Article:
Kyiv—Ukraine said Wednesday it wants its security to be guaranteed by international forces and rejected proposals pushed by Russia for it to adopt a neutral status comparable to Austria or Sweden.
“Ukraine is now in a direct state of war with Russia. As a result, the model can only be ‘Ukrainian’ and only on legally verified security guarantees,” its top negotiator Mikhailo Podolyak said in comments published by President Volodymyr Zelensky’s office.
He called for a legally binding security agreement, signed by international partners, who would “not stand aside in the event of an attack on Ukraine, as they do today.”
NATO allies refused Wednesday to back a Polish call for the alliance to send an armed peace mission to Ukraine but vowed to keep supplying arms despite threats from Moscow.
Poland’s Vice Premier, Jaroslaw Kaczynski, suggested a peacekeeping deployment in Ukraine to provide humanitarian aid during a visit to Kyiv on Tuesday.
But NATO defense ministers were wary over the idea as they arrived in Brussels for urgent talks on Russia’s war against its neighbor.
“I’m afraid we’re still in too early stages to talk about that,” said Dutch Defence Minister Kajsa Ollongren.
“First we have to have a ceasefire. We have to see a withdrawal from Russia. There has to be some kind of agreement between Ukraine and Russia, and I think the talks are still going on.”
She added: “It’s always good to think about what comes after that, but first, we need to achieve that.”
Russian forces upped the pressure on Kyiv Saturday and pummeled civilian areas in other Ukrainian cities, amid fresh efforts to deliver aid to the devastated port city of Mariupol.
Both Ukrainian and Russian officials on Saturday described the quickly worsening humanitarian situation as “catastrophic.”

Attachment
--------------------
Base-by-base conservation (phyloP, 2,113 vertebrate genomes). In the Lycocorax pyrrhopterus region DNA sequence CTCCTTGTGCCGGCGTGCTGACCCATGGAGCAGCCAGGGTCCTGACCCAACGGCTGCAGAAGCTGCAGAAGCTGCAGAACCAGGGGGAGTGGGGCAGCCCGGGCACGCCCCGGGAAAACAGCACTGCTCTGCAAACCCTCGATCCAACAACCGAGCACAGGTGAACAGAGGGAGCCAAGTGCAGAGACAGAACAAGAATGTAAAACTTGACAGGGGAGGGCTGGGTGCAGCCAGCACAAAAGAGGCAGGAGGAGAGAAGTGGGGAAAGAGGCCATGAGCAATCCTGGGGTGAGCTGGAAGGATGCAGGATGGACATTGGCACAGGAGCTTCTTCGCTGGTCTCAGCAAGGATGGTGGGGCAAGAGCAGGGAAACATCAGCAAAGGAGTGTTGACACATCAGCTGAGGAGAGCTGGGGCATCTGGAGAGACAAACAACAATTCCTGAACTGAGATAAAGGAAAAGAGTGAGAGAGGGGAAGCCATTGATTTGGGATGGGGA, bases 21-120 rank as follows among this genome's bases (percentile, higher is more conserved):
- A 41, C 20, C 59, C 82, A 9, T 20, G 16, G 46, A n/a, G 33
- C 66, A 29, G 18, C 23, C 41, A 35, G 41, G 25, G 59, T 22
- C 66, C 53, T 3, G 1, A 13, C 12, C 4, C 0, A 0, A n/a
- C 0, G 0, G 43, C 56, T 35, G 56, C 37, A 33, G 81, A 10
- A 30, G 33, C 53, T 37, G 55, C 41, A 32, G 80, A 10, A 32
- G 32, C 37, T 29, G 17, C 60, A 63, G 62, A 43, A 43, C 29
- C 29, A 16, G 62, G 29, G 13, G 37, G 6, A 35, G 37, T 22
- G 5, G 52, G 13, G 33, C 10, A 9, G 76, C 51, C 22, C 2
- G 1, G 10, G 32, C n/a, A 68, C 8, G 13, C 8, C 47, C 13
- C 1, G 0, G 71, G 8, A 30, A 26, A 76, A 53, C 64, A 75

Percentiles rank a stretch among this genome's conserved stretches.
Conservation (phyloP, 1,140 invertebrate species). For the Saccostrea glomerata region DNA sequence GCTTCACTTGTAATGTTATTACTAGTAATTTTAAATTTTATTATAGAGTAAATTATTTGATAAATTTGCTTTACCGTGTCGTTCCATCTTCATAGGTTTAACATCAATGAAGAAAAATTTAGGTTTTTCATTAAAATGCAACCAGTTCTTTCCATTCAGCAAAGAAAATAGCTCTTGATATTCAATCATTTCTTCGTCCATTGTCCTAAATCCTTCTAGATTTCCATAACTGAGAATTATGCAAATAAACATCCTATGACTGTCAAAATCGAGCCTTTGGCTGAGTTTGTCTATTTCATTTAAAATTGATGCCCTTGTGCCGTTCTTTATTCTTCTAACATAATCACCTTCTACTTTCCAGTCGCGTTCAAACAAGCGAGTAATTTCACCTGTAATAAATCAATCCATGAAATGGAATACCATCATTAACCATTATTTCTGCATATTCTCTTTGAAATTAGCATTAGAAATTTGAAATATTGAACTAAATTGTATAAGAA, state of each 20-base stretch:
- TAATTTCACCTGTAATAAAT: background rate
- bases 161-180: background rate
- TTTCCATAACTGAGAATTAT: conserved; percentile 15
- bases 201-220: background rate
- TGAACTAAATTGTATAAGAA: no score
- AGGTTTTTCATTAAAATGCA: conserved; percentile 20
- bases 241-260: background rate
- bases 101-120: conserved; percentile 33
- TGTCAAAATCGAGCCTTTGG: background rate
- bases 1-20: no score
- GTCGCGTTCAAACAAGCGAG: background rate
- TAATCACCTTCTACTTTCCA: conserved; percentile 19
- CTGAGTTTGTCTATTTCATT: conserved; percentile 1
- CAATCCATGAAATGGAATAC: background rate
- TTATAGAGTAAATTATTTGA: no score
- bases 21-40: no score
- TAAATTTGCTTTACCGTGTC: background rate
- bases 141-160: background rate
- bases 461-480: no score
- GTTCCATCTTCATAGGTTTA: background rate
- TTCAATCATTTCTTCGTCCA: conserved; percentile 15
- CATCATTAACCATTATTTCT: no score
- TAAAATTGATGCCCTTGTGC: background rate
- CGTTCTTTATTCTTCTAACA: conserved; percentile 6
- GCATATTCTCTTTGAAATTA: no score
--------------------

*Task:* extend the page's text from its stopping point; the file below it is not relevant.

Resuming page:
In Moscow, the defense ministry described an unrelenting push on the ground, reporting that Russian forces had advanced 12 kilometers (seven miles) over “a broad front” during the day, without specifying exactly where.
It said pro-Russian separatists in the east had reached the edge of Severodonetsk, a city of 100,000.
Russian strikes have destroyed the airport in the town of Vasylkiv, south of Kyiv, the mayor said.
The northwest suburbs of the capital, including Irpin and Bucha, have endured days of heavy bombardment while Russian armored vehicles are advancing on the city’s northeastern edge.
Kyiv Mayor Vitali Klitschko said the capital, described by a senior Ukrainian official Friday as a “city under siege,” was reinforcing defenses and stockpiling food and medicine.
The Kremlin earlier Wednesday said that a neutral Ukraine along the lines of Sweden or Austria was being discussed at talks with Kyiv to end three weeks of fighting in Ukraine.
“This is an option that is being discussed now and that can be considered as a compromise,” Kremlin spokesman Dmitry Peskov told reporters.
His comments came after Foreign Minister Sergei Lavrov said neutrality was taking centre stage at the talks. Russia’s lead negotiator had earlier introduced the proposal shot down by Ukraine.